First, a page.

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OUTSTANDING - Hospice receives highest rating from CQC

Saint Francis Hospice has been rated as outstanding by a government health regulator following an inspection of its services. 
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The inspection team from the Care Quality Commission (CQC) spent five days at Saint Francis Hospice in April and in its report published this week, it praised the "outstanding care and support" it provided to the community and said the management, staff and volunteers were "highly motivated and committed" to ensuring people benefited from the best possible care.     


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Debbie Ivanova, CQC's Deputy Chief Inspector for Adult Social Care said, "This is an outstanding example of how a hospice should be run.    


"Relatives told us staff understood their emotional needs and focused on their wellbeing as well as the wellbeing of their close family."    


During the unannounced visit, the inspectors met staff, volunteers, patients, families and carers as well as external health professionals and closely examined the quality of the services given at the hospice in Havering-atte-Bower and in the community, focusing on five key lines of enquiry -  was the service safe, effective, caring, responsive and well-led?    

In awarding the charity the highest overall rating, the inspectors concluded that:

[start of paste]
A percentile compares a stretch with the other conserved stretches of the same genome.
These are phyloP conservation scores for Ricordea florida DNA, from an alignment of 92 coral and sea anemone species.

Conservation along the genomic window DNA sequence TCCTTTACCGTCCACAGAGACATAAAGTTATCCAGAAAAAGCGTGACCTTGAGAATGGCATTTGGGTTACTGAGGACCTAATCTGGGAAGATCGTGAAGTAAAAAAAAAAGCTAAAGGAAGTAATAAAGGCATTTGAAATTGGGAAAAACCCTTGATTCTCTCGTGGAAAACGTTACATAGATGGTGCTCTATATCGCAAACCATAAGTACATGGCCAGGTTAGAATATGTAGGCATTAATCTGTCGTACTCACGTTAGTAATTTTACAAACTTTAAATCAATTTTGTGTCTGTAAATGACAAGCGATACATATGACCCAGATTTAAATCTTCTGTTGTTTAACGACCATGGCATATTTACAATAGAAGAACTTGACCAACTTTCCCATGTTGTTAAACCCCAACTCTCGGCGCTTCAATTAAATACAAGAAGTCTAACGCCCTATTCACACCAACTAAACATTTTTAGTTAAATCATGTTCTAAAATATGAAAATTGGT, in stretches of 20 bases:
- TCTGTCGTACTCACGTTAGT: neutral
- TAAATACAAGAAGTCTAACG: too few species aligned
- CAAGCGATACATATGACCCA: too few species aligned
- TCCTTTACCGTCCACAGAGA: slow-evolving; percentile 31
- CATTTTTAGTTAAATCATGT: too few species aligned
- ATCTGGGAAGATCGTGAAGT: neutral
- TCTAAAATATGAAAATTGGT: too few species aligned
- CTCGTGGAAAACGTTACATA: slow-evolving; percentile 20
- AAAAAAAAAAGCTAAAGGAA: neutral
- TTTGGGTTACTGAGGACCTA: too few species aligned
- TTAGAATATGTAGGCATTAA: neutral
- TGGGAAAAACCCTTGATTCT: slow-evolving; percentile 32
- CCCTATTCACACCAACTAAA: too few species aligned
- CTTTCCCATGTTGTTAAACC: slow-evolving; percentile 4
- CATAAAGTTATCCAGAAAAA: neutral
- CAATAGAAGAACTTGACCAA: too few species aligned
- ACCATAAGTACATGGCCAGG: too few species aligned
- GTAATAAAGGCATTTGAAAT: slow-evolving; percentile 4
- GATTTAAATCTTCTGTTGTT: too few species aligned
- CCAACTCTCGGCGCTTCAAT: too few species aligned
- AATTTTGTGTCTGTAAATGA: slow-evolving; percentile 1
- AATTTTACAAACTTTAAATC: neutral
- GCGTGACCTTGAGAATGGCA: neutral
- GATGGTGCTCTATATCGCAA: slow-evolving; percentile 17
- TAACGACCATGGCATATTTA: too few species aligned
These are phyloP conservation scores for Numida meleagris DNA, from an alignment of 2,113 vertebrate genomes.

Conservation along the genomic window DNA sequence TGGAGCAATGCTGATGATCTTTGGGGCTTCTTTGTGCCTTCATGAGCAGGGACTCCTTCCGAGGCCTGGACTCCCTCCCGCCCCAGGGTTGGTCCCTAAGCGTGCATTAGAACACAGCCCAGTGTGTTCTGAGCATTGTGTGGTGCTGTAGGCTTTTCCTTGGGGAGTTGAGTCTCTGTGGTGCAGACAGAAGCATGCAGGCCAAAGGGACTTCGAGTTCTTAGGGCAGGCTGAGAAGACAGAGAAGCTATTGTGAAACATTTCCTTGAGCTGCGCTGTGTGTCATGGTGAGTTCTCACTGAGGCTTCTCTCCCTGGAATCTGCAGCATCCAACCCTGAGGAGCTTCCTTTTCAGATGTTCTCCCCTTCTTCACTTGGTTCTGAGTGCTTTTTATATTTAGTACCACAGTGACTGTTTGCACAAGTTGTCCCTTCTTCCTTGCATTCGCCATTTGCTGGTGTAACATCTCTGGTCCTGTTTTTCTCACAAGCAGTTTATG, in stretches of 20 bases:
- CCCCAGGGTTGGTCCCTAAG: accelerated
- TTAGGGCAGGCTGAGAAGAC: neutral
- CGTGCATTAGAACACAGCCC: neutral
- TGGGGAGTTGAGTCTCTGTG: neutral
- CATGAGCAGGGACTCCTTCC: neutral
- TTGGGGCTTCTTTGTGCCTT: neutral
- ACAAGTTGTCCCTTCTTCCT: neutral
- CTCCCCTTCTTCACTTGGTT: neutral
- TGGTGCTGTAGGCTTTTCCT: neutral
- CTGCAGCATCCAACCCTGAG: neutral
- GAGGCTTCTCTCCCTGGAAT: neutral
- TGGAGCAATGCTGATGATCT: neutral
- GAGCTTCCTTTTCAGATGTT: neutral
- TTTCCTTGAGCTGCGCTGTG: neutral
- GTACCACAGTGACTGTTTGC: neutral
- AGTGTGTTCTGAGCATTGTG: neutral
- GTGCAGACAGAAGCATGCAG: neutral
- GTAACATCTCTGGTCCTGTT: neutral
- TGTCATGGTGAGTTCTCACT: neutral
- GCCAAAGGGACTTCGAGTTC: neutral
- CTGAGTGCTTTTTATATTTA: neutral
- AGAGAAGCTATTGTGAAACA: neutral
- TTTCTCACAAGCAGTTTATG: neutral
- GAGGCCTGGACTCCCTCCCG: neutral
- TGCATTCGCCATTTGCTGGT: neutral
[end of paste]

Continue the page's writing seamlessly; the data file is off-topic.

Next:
• Highly skilled, competent and committed staff and volunteers at the hospice and in the community were "outstandingly caring, kind and compassionate" and the service gave excellent end of life care which enabled "people to experience a comfortable, dignified and pain-free death."   

  • The service provided was safe, with systems in place to keep people as safe as possible should an emergency arise. The premises and equipment were appropriately maintained, medicines were stored safely and people told them "their relative had been 'absolutely safe' with hospice staff."   

  • Patients and their families were at the heart of every decision and people felt they were listened to and their needs and feelings were valued. People told the CQC that "staff never rushed and had time to talk and explain."  

  • There was a "strong emphasis" on the importance of good nutrition and hydration and a commitment to providing people with what they wanted.    

  • The Pepperell Education Centre on site was an "excellent training facility," offering a wide range of comprehensive education and training programmes to staff, volunteers, external health and social care professionals and carers to ensure everyone in the community had access to the best end of life care.    

  • Staff understood the emotional wellbeing of patients, families and carers and a range of counselling services were available to adults and children.   

  • The specialist palliative care doctors, nurses, physiotherapists and occupational therapists provided holistic care to people in the hospice and in the community, with 'respect and their dignity maintained', and that people in the community received 'the same standard of bespoke palliative care as they would in the hospice."